If Michigan’s personal property tax were to be eliminated, as proposed in Senate Bill 34, the amount of the annual transit tax that’s used to help fund the the Ann Arbor Transportation Authority would decrease by $420,000 annually. That’s a point of information included in the AATA’s annual audit, which was recently done by Plante & Moran.
AATA controller Phil Webb included the item in his reaction to other findings in the audit – which he conveyed in a memo to AATA’s CEO Michael Ford. The memo was part of the AATA board’s information packet for its April 19, 2012 meeting. Other audit findings were discussed at the board’s March 15, 2012 meeting and included in The Chronicle’s report of that meeting.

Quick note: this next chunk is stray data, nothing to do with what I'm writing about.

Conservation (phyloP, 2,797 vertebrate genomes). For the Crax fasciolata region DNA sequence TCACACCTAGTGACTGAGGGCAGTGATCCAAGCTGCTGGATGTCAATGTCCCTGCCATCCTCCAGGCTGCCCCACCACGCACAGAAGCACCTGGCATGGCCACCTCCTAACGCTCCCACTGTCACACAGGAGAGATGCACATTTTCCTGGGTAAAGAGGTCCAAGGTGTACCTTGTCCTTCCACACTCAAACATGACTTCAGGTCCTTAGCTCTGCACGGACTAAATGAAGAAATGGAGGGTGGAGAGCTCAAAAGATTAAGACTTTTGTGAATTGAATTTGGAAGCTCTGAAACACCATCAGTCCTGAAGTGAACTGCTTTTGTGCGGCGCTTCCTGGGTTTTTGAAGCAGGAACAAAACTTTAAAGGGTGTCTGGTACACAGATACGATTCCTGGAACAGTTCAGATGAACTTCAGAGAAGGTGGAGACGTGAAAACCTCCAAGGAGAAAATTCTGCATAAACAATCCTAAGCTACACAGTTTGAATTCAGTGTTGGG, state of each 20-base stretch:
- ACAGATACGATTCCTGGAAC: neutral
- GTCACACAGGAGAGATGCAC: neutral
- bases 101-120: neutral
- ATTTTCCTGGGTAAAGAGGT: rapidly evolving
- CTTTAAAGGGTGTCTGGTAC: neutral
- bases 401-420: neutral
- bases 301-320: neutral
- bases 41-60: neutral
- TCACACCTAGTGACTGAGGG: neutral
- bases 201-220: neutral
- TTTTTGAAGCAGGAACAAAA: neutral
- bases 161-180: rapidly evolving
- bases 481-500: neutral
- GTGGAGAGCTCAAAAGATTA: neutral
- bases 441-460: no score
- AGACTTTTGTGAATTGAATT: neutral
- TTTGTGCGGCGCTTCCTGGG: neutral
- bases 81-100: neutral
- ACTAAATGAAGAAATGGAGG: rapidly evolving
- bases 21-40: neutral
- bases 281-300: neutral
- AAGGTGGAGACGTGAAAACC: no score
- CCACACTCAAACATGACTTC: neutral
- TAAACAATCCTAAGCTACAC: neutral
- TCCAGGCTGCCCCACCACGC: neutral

Currently, the AATA receives around $9 million a year from a roughly 2 mill tax. The $9 million is about 31% of the AATA’s $29.4 million FY 2012 budgeted revenues. The elimination of the personal property tax would decrease the AATA’s total budget revenues by around 1.4%.